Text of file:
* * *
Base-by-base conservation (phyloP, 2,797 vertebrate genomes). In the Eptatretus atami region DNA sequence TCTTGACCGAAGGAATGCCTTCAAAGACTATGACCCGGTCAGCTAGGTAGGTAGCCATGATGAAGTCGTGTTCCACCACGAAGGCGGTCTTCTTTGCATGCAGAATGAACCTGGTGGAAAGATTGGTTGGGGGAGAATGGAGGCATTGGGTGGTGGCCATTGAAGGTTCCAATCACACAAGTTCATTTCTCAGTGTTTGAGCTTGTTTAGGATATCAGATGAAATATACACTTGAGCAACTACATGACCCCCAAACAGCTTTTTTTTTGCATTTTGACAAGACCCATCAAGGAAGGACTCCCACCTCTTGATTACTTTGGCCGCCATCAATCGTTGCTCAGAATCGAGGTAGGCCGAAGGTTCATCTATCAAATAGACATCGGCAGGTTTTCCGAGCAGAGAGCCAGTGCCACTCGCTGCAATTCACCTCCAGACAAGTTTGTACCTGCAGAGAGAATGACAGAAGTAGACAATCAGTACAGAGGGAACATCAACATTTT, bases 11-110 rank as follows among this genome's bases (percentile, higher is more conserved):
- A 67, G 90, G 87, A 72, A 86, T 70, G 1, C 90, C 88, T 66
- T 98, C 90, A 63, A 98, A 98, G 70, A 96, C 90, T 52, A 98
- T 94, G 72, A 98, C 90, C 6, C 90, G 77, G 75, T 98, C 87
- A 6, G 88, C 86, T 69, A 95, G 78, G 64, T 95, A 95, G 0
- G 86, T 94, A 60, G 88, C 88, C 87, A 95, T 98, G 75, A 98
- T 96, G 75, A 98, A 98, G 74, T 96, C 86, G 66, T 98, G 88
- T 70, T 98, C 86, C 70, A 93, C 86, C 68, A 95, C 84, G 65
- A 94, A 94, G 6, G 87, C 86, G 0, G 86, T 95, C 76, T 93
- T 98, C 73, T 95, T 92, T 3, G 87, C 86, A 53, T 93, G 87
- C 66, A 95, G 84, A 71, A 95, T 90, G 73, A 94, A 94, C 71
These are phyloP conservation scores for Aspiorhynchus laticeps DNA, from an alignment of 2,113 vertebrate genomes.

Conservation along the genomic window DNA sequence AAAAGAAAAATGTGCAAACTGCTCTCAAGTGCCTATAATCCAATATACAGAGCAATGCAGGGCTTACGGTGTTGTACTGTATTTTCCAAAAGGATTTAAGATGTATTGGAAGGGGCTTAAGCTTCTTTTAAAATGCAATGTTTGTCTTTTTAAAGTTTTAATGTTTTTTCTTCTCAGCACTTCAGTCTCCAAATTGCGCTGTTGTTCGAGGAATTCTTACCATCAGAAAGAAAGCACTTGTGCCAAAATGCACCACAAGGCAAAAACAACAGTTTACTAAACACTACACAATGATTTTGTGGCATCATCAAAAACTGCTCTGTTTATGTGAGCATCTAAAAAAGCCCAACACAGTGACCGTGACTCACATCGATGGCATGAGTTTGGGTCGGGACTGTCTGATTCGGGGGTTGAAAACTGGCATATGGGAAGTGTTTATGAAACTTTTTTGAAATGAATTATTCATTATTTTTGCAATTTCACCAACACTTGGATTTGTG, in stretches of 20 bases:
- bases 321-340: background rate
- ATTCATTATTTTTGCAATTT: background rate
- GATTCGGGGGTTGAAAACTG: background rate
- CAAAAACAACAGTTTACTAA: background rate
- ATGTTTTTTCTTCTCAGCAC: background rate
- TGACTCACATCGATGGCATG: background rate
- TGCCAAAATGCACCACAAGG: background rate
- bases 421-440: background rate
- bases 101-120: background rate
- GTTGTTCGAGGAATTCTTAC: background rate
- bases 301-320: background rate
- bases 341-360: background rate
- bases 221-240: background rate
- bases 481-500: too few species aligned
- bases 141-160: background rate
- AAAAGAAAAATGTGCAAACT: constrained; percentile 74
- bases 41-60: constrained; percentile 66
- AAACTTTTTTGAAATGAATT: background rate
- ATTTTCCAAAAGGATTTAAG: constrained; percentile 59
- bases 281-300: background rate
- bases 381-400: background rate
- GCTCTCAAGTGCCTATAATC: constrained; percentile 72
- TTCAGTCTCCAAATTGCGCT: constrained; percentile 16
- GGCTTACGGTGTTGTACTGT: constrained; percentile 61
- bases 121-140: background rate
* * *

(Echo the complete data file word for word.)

Base-by-base conservation (phyloP, 2,797 vertebrate genomes). In the Eptatretus atami region DNA sequence TCTTGACCGAAGGAATGCCTTCAAAGACTATGACCCGGTCAGCTAGGTAGGTAGCCATGATGAAGTCGTGTTCCACCACGAAGGCGGTCTTCTTTGCATGCAGAATGAACCTGGTGGAAAGATTGGTTGGGGGAGAATGGAGGCATTGGGTGGTGGCCATTGAAGGTTCCAATCACACAAGTTCATTTCTCAGTGTTTGAGCTTGTTTAGGATATCAGATGAAATATACACTTGAGCAACTACATGACCCCCAAACAGCTTTTTTTTTGCATTTTGACAAGACCCATCAAGGAAGGACTCCCACCTCTTGATTACTTTGGCCGCCATCAATCGTTGCTCAGAATCGAGGTAGGCCGAAGGTTCATCTATCAAATAGACATCGGCAGGTTTTCCGAGCAGAGAGCCAGTGCCACTCGCTGCAATTCACCTCCAGACAAGTTTGTACCTGCAGAGAGAATGACAGAAGTAGACAATCAGTACAGAGGGAACATCAACATTTT, bases 11-110 rank as follows among this genome's bases (percentile, higher is more conserved):
- A 67, G 90, G 87, A 72, A 86, T 70, G 1, C 90, C 88, T 66
- T 98, C 90, A 63, A 98, A 98, G 70, A 96, C 90, T 52, A 98
- T 94, G 72, A 98, C 90, C 6, C 90, G 77, G 75, T 98, C 87
- A 6, G 88, C 86, T 69, A 95, G 78, G 64, T 95, A 95, G 0
- G 86, T 94, A 60, G 88, C 88, C 87, A 95, T 98, G 75, A 98
- T 96, G 75, A 98, A 98, G 74, T 96, C 86, G 66, T 98, G 88
- T 70, T 98, C 86, C 70, A 93, C 86, C 68, A 95, C 84, G 65
- A 94, A 94, G 6, G 87, C 86, G 0, G 86, T 95, C 76, T 93
- T 98, C 73, T 95, T 92, T 3, G 87, C 86, A 53, T 93, G 87
- C 66, A 95, G 84, A 71, A 95, T 90, G 73, A 94, A 94, C 71
These are phyloP conservation scores for Aspiorhynchus laticeps DNA, from an alignment of 2,113 vertebrate genomes.

Conservation along the genomic window DNA sequence AAAAGAAAAATGTGCAAACTGCTCTCAAGTGCCTATAATCCAATATACAGAGCAATGCAGGGCTTACGGTGTTGTACTGTATTTTCCAAAAGGATTTAAGATGTATTGGAAGGGGCTTAAGCTTCTTTTAAAATGCAATGTTTGTCTTTTTAAAGTTTTAATGTTTTTTCTTCTCAGCACTTCAGTCTCCAAATTGCGCTGTTGTTCGAGGAATTCTTACCATCAGAAAGAAAGCACTTGTGCCAAAATGCACCACAAGGCAAAAACAACAGTTTACTAAACACTACACAATGATTTTGTGGCATCATCAAAAACTGCTCTGTTTATGTGAGCATCTAAAAAAGCCCAACACAGTGACCGTGACTCACATCGATGGCATGAGTTTGGGTCGGGACTGTCTGATTCGGGGGTTGAAAACTGGCATATGGGAAGTGTTTATGAAACTTTTTTGAAATGAATTATTCATTATTTTTGCAATTTCACCAACACTTGGATTTGTG, in stretches of 20 bases:
- bases 321-340: background rate
- ATTCATTATTTTTGCAATTT: background rate
- GATTCGGGGGTTGAAAACTG: background rate
- CAAAAACAACAGTTTACTAA: background rate
- ATGTTTTTTCTTCTCAGCAC: background rate
- TGACTCACATCGATGGCATG: background rate
- TGCCAAAATGCACCACAAGG: background rate
- bases 421-440: background rate
- bases 101-120: background rate
- GTTGTTCGAGGAATTCTTAC: background rate
- bases 301-320: background rate
- bases 341-360: background rate
- bases 221-240: background rate
- bases 481-500: too few species aligned
- bases 141-160: background rate
- AAAAGAAAAATGTGCAAACT: constrained; percentile 74
- bases 41-60: constrained; percentile 66
- AAACTTTTTTGAAATGAATT: background rate
- ATTTTCCAAAAGGATTTAAG: constrained; percentile 59
- bases 281-300: background rate
- bases 381-400: background rate
- GCTCTCAAGTGCCTATAATC: constrained; percentile 72
- TTCAGTCTCCAAATTGCGCT: constrained; percentile 16
- GGCTTACGGTGTTGTACTGT: constrained; percentile 61
- bases 121-140: background rate